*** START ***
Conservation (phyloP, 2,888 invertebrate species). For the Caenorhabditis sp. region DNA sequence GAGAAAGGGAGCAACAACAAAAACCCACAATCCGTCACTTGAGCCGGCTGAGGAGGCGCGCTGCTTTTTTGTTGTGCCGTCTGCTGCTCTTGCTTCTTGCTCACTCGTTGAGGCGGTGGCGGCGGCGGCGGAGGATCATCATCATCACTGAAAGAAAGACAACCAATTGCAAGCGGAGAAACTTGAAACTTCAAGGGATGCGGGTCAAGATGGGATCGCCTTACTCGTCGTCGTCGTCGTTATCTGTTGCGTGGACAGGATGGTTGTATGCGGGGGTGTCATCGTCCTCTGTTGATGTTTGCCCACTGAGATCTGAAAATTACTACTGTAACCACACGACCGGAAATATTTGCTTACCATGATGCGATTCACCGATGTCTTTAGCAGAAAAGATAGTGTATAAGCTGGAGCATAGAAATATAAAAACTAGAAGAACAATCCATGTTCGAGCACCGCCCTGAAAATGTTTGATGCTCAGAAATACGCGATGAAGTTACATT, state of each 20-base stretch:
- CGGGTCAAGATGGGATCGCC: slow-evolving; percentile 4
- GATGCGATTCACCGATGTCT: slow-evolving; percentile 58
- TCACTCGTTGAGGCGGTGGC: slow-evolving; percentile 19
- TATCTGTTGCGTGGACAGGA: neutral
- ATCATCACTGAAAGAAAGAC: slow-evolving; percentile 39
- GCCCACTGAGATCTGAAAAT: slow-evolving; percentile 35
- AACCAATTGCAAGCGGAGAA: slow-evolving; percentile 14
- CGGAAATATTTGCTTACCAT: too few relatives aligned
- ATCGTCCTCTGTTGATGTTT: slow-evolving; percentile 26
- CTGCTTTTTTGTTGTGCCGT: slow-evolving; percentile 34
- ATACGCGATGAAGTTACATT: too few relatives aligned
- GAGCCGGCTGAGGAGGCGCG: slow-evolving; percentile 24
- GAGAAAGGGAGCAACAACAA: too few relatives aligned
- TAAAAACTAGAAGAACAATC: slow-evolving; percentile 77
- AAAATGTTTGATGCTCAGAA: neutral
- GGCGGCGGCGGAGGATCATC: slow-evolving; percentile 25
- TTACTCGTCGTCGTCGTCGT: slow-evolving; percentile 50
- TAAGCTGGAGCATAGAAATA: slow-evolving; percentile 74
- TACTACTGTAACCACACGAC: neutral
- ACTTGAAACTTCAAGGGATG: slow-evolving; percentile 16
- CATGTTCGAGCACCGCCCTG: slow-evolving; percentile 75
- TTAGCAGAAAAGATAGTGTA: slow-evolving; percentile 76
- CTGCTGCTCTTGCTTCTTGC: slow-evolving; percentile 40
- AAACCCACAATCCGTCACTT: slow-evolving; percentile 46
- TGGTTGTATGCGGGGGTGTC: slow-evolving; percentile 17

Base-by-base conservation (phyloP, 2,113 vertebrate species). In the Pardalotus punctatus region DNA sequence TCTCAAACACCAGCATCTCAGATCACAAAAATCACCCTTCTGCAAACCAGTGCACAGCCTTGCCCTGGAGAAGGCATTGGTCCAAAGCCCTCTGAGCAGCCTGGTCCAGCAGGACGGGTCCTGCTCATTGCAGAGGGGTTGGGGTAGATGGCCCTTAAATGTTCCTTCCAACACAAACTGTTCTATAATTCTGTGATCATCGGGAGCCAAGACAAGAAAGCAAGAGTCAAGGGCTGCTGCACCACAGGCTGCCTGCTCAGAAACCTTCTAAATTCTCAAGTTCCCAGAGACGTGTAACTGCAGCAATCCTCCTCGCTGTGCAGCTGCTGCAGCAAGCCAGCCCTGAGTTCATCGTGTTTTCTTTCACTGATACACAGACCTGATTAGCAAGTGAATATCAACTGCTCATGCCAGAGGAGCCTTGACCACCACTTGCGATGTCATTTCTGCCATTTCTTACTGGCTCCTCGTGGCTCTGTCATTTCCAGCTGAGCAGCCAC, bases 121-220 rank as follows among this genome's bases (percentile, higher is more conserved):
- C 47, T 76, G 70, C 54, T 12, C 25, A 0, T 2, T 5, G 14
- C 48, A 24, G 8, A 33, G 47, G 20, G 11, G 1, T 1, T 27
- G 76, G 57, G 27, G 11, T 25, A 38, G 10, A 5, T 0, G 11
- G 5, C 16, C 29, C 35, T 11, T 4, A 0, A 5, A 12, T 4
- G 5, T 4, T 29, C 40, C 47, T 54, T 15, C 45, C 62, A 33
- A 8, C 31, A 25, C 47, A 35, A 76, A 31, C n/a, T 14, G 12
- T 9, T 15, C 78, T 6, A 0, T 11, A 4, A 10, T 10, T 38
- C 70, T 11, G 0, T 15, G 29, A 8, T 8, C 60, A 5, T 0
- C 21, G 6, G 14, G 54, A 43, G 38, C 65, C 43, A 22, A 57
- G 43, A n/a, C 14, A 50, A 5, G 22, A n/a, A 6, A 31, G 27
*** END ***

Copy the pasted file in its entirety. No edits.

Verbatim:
Conservation (phyloP, 2,888 invertebrate species). For the Caenorhabditis sp. region DNA sequence GAGAAAGGGAGCAACAACAAAAACCCACAATCCGTCACTTGAGCCGGCTGAGGAGGCGCGCTGCTTTTTTGTTGTGCCGTCTGCTGCTCTTGCTTCTTGCTCACTCGTTGAGGCGGTGGCGGCGGCGGCGGAGGATCATCATCATCACTGAAAGAAAGACAACCAATTGCAAGCGGAGAAACTTGAAACTTCAAGGGATGCGGGTCAAGATGGGATCGCCTTACTCGTCGTCGTCGTCGTTATCTGTTGCGTGGACAGGATGGTTGTATGCGGGGGTGTCATCGTCCTCTGTTGATGTTTGCCCACTGAGATCTGAAAATTACTACTGTAACCACACGACCGGAAATATTTGCTTACCATGATGCGATTCACCGATGTCTTTAGCAGAAAAGATAGTGTATAAGCTGGAGCATAGAAATATAAAAACTAGAAGAACAATCCATGTTCGAGCACCGCCCTGAAAATGTTTGATGCTCAGAAATACGCGATGAAGTTACATT, state of each 20-base stretch:
- CGGGTCAAGATGGGATCGCC: slow-evolving; percentile 4
- GATGCGATTCACCGATGTCT: slow-evolving; percentile 58
- TCACTCGTTGAGGCGGTGGC: slow-evolving; percentile 19
- TATCTGTTGCGTGGACAGGA: neutral
- ATCATCACTGAAAGAAAGAC: slow-evolving; percentile 39
- GCCCACTGAGATCTGAAAAT: slow-evolving; percentile 35
- AACCAATTGCAAGCGGAGAA: slow-evolving; percentile 14
- CGGAAATATTTGCTTACCAT: too few relatives aligned
- ATCGTCCTCTGTTGATGTTT: slow-evolving; percentile 26
- CTGCTTTTTTGTTGTGCCGT: slow-evolving; percentile 34
- ATACGCGATGAAGTTACATT: too few relatives aligned
- GAGCCGGCTGAGGAGGCGCG: slow-evolving; percentile 24
- GAGAAAGGGAGCAACAACAA: too few relatives aligned
- TAAAAACTAGAAGAACAATC: slow-evolving; percentile 77
- AAAATGTTTGATGCTCAGAA: neutral
- GGCGGCGGCGGAGGATCATC: slow-evolving; percentile 25
- TTACTCGTCGTCGTCGTCGT: slow-evolving; percentile 50
- TAAGCTGGAGCATAGAAATA: slow-evolving; percentile 74
- TACTACTGTAACCACACGAC: neutral
- ACTTGAAACTTCAAGGGATG: slow-evolving; percentile 16
- CATGTTCGAGCACCGCCCTG: slow-evolving; percentile 75
- TTAGCAGAAAAGATAGTGTA: slow-evolving; percentile 76
- CTGCTGCTCTTGCTTCTTGC: slow-evolving; percentile 40
- AAACCCACAATCCGTCACTT: slow-evolving; percentile 46
- TGGTTGTATGCGGGGGTGTC: slow-evolving; percentile 17

Base-by-base conservation (phyloP, 2,113 vertebrate species). In the Pardalotus punctatus region DNA sequence TCTCAAACACCAGCATCTCAGATCACAAAAATCACCCTTCTGCAAACCAGTGCACAGCCTTGCCCTGGAGAAGGCATTGGTCCAAAGCCCTCTGAGCAGCCTGGTCCAGCAGGACGGGTCCTGCTCATTGCAGAGGGGTTGGGGTAGATGGCCCTTAAATGTTCCTTCCAACACAAACTGTTCTATAATTCTGTGATCATCGGGAGCCAAGACAAGAAAGCAAGAGTCAAGGGCTGCTGCACCACAGGCTGCCTGCTCAGAAACCTTCTAAATTCTCAAGTTCCCAGAGACGTGTAACTGCAGCAATCCTCCTCGCTGTGCAGCTGCTGCAGCAAGCCAGCCCTGAGTTCATCGTGTTTTCTTTCACTGATACACAGACCTGATTAGCAAGTGAATATCAACTGCTCATGCCAGAGGAGCCTTGACCACCACTTGCGATGTCATTTCTGCCATTTCTTACTGGCTCCTCGTGGCTCTGTCATTTCCAGCTGAGCAGCCAC, bases 121-220 rank as follows among this genome's bases (percentile, higher is more conserved):
- C 47, T 76, G 70, C 54, T 12, C 25, A 0, T 2, T 5, G 14
- C 48, A 24, G 8, A 33, G 47, G 20, G 11, G 1, T 1, T 27
- G 76, G 57, G 27, G 11, T 25, A 38, G 10, A 5, T 0, G 11
- G 5, C 16, C 29, C 35, T 11, T 4, A 0, A 5, A 12, T 4
- G 5, T 4, T 29, C 40, C 47, T 54, T 15, C 45, C 62, A 33
- A 8, C 31, A 25, C 47, A 35, A 76, A 31, C n/a, T 14, G 12
- T 9, T 15, C 78, T 6, A 0, T 11, A 4, A 10, T 10, T 38
- C 70, T 11, G 0, T 15, G 29, A 8, T 8, C 60, A 5, T 0
- C 21, G 6, G 14, G 54, A 43, G 38, C 65, C 43, A 22, A 57
- G 43, A n/a, C 14, A 50, A 5, G 22, A n/a, A 6, A 31, G 27